The people of God have historically thrived in oppressive, resistant and hostile societies.



The Israelites lived under the cruelty of an abusive Egyptian king, yet "...the more they were oppressed, the more they multiplied and spread..." (Exodus 1:12). Despite the systematic attempts of indoctrination into an Egyptian worldview, Daniel refused to compromise his allegiance to God and in the end "...the king planned to set him over the whole kingdom..." (Daniel 6:3). The consistent message of the New Testament is that the road to glory will be paved with suffering (Romans 8:18; 2 Corinthians 4:12-13; Romans 8:18). Jesus Himself says that those who are reviled, persecuted and hated on His account are blessed and can rejoice in the midst of oppression because in the end the reward of the coming Kingdom that awaits them is great and glorious and worth it. (Matthew 5:11-12)

The trajectory of history is clear: The people of God will thrive and the Kingdom of God will advance, not in the calm of an accommodating society but in the chaos of a corrupt one. Today need not be different. We are merely a continuation of a divine trend established long ago that will continue to unfold long from now.



There is an extreme emphasis today on political correctness, tolerance and cultural sensitivity - and in many cases, rightly so. It helps combat generations of prejudices. It guards against offensiveness where none is warranted. It respects the heritage, positions and uniquenesses of individuals and people groups and safeguards against their unlawful or discriminatory treatment. However, when held as the highest degree of cultural progress it perpetuates a culture of fear and passivism, where the freedom to say anything hard or true when necessary is squashed by the threat of severe social or legal consequences. Slip up and the media will slaughter you, the courts may indict you, or both. Loyalty is valued over honesty. Coddling over correcting. Pandering over challenging. 

In large degree the current trajectory sets its sites on removing the evangelical voice from most if not all of the cultural conversation. Attempts to muzzle the influence of the Church in society are continually being taken with increased fervor and intensity. Claims of being intolerant, judgmental, narrow-minded and unloving are used as ammunition fired at anyone who challenges the current trends or questions the status quo or claims to speak "truth" which has all but been redefined as a subjective term. A systematic removal of God from the public scene is occurring in our country as we are moving increasingly closer to becoming a post-Christian society. The question is, where does the Church stand in our current cultural climate? Or perhaps a better question is, HOW should the Church stand?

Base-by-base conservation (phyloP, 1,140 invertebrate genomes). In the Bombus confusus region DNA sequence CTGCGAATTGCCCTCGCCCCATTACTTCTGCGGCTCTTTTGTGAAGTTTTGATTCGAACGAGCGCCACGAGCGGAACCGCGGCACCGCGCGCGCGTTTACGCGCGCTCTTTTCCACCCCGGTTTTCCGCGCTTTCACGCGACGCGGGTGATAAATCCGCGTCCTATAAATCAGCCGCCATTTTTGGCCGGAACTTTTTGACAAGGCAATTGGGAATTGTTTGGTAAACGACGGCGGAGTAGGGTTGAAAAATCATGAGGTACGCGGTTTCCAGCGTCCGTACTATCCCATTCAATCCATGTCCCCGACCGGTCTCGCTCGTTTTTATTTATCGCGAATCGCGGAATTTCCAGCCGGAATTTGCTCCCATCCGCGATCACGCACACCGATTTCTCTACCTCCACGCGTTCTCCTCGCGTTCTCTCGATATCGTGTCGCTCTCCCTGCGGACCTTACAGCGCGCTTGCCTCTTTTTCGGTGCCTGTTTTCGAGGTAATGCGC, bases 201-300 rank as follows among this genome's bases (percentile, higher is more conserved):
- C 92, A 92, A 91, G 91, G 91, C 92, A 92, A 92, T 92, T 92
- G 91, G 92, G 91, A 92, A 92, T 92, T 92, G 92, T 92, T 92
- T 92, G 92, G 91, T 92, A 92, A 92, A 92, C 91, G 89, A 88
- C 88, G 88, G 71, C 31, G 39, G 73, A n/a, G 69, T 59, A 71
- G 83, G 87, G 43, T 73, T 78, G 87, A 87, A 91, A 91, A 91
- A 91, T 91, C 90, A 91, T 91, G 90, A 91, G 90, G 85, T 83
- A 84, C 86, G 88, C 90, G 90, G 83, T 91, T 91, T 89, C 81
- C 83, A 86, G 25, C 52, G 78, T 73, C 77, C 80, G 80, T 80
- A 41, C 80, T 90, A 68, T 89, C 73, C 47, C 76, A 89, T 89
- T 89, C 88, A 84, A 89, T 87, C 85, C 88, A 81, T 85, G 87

Given the historical precedence of how the movement of the Kingdom of God has thrived throughout generations despite being met with hostility and defiance, today need not be different. The only threat our current society poses is a threat to itself, not to any further advancement of the Kingdom of God. As history dictates, the more you try to oppress the people of God the more you end up oppressing yourself. God's Kingdom can thrive in a society which has actively set itself against it - not because room has been offered for it to be practiced freely and comfortably, but because consequences have been threatened forcing the truth to be lived with integrity and authenticity despite the implications. Peter speaks to how "all kinds of trials" are to be welcomed as instruments which prove "the genuineness of your faith" (1 Peter 1:6-7). James calls us to consider these trials as "pure joy" because "the testing of your faith produces perseverance" (James 1:2-4). Paul claims the perseverance that trials produce through us ultimately help form and shape a deep character within us resulting in a hope for us that "does not disappoint". (Romans 5:3-5)


The consistent message of the New Testament is this: We have hope, not in the absence of trials, hostility, oppression and defiance, but through these things. They do not weaken us but in fact make us stronger. They deepen our resolve to cling to Jesus and incite within us a longing to see His truer and greater Kingdom come more fully. They provide us the opportunity to believe all the more that Jesus is winning not in spite of, but through, the leaders He has over our country (on both sides of the aisle), the legislation they are passing, the cultural wars we are fighting and the slippery slope of tolerance and correctness we are riding. Jesus is winning in and through and around all of that. His Kingdom is advancing. This hope alleviates any concern that tonight's news will try to plant within us. 

So, if oppression produces faithfulness then so be it. If it produces authenticity then we welcome it. If it provides an opportunity for us to learn to love well without compromise then praise God for it. True faith will be revealed not in our ability to exist in the calm of an accommodating society but to thrive in the chaos of a corrupt one. Perhaps, at the end of the day, our job is not to fight against society so much as it is to learn to thrive within it - to spend less time being against the world and more time being for seeing the Kingdom of God evidenced in it. Maybe facing opposition in this endeavor is the best thing for us as a generation - not because we find pleasure in experiencing pain but because we find a greater intensity of purpose in persevering through it. It leaves no room for us to "play church" - it demands we be The Church, for real.